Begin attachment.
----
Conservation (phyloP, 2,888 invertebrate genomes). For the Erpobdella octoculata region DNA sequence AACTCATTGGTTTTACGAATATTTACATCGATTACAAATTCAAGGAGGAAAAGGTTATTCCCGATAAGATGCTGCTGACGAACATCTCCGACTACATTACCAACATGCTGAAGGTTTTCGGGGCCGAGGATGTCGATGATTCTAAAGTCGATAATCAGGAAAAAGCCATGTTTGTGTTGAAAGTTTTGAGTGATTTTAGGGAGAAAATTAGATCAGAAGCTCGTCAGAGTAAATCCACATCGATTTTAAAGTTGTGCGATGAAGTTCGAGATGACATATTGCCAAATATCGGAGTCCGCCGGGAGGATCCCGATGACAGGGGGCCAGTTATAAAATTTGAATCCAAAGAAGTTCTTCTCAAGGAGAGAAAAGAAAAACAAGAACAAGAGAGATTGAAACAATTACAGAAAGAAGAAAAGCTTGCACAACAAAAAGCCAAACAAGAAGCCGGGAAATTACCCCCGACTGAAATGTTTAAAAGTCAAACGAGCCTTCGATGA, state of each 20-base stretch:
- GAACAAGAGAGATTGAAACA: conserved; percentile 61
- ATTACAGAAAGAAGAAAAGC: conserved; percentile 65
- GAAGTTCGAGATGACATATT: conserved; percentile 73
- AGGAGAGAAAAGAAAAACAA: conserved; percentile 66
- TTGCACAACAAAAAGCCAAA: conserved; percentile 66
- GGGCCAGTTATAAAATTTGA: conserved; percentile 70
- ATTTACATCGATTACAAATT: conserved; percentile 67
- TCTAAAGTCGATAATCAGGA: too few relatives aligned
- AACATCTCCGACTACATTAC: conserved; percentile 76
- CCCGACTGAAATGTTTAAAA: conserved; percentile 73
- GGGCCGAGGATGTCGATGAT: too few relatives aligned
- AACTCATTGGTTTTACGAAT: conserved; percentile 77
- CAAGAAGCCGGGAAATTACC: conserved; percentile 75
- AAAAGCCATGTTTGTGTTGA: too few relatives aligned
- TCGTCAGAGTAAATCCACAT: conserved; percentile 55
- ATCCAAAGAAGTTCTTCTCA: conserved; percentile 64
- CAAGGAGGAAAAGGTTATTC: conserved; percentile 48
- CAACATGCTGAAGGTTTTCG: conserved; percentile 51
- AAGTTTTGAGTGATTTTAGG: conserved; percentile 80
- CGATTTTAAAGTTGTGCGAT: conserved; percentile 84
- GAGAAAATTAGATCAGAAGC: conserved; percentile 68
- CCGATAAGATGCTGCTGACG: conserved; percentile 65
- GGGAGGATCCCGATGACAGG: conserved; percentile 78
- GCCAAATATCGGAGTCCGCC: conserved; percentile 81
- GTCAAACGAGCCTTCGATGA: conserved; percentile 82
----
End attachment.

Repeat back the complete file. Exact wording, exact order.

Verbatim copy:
Conservation (phyloP, 2,888 invertebrate genomes). For the Erpobdella octoculata region DNA sequence AACTCATTGGTTTTACGAATATTTACATCGATTACAAATTCAAGGAGGAAAAGGTTATTCCCGATAAGATGCTGCTGACGAACATCTCCGACTACATTACCAACATGCTGAAGGTTTTCGGGGCCGAGGATGTCGATGATTCTAAAGTCGATAATCAGGAAAAAGCCATGTTTGTGTTGAAAGTTTTGAGTGATTTTAGGGAGAAAATTAGATCAGAAGCTCGTCAGAGTAAATCCACATCGATTTTAAAGTTGTGCGATGAAGTTCGAGATGACATATTGCCAAATATCGGAGTCCGCCGGGAGGATCCCGATGACAGGGGGCCAGTTATAAAATTTGAATCCAAAGAAGTTCTTCTCAAGGAGAGAAAAGAAAAACAAGAACAAGAGAGATTGAAACAATTACAGAAAGAAGAAAAGCTTGCACAACAAAAAGCCAAACAAGAAGCCGGGAAATTACCCCCGACTGAAATGTTTAAAAGTCAAACGAGCCTTCGATGA, state of each 20-base stretch:
- GAACAAGAGAGATTGAAACA: conserved; percentile 61
- ATTACAGAAAGAAGAAAAGC: conserved; percentile 65
- GAAGTTCGAGATGACATATT: conserved; percentile 73
- AGGAGAGAAAAGAAAAACAA: conserved; percentile 66
- TTGCACAACAAAAAGCCAAA: conserved; percentile 66
- GGGCCAGTTATAAAATTTGA: conserved; percentile 70
- ATTTACATCGATTACAAATT: conserved; percentile 67
- TCTAAAGTCGATAATCAGGA: too few relatives aligned
- AACATCTCCGACTACATTAC: conserved; percentile 76
- CCCGACTGAAATGTTTAAAA: conserved; percentile 73
- GGGCCGAGGATGTCGATGAT: too few relatives aligned
- AACTCATTGGTTTTACGAAT: conserved; percentile 77
- CAAGAAGCCGGGAAATTACC: conserved; percentile 75
- AAAAGCCATGTTTGTGTTGA: too few relatives aligned
- TCGTCAGAGTAAATCCACAT: conserved; percentile 55
- ATCCAAAGAAGTTCTTCTCA: conserved; percentile 64
- CAAGGAGGAAAAGGTTATTC: conserved; percentile 48
- CAACATGCTGAAGGTTTTCG: conserved; percentile 51
- AAGTTTTGAGTGATTTTAGG: conserved; percentile 80
- CGATTTTAAAGTTGTGCGAT: conserved; percentile 84
- GAGAAAATTAGATCAGAAGC: conserved; percentile 68
- CCGATAAGATGCTGCTGACG: conserved; percentile 65
- GGGAGGATCCCGATGACAGG: conserved; percentile 78
- GCCAAATATCGGAGTCCGCC: conserved; percentile 81
- GTCAAACGAGCCTTCGATGA: conserved; percentile 82